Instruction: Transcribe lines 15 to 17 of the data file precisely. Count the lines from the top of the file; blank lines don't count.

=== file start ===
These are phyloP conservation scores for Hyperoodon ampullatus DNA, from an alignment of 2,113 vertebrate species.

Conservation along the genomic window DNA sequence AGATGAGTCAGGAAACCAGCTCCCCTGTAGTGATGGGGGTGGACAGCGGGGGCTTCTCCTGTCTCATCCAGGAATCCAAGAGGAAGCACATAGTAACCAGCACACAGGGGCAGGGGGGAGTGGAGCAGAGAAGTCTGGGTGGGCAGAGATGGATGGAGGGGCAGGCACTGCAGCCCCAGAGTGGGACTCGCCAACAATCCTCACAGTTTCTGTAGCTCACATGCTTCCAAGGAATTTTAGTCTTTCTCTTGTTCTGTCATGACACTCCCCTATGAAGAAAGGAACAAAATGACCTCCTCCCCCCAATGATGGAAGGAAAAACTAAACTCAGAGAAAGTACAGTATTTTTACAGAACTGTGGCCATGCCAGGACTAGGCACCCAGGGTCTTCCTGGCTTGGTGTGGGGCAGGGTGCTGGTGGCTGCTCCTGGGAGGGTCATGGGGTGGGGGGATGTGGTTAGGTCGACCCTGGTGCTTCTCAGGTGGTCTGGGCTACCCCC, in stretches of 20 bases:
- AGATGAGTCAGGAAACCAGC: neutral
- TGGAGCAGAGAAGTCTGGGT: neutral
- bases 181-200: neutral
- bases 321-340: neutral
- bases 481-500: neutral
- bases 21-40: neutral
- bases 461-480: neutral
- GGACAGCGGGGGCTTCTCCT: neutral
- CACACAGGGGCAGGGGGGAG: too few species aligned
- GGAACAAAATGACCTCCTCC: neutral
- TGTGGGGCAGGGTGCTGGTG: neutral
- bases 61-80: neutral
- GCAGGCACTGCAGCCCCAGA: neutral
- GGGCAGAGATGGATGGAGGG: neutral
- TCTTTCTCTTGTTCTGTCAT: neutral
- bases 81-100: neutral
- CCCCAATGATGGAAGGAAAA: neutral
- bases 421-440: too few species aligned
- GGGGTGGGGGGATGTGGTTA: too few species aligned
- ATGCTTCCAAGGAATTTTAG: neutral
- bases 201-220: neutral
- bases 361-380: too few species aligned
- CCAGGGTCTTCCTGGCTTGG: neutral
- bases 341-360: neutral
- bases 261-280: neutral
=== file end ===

- GCAGGCACTGCAGCCCCAGA: neutral
- GGGCAGAGATGGATGGAGGG: neutral
- TCTTTCTCTTGTTCTGTCAT: neutral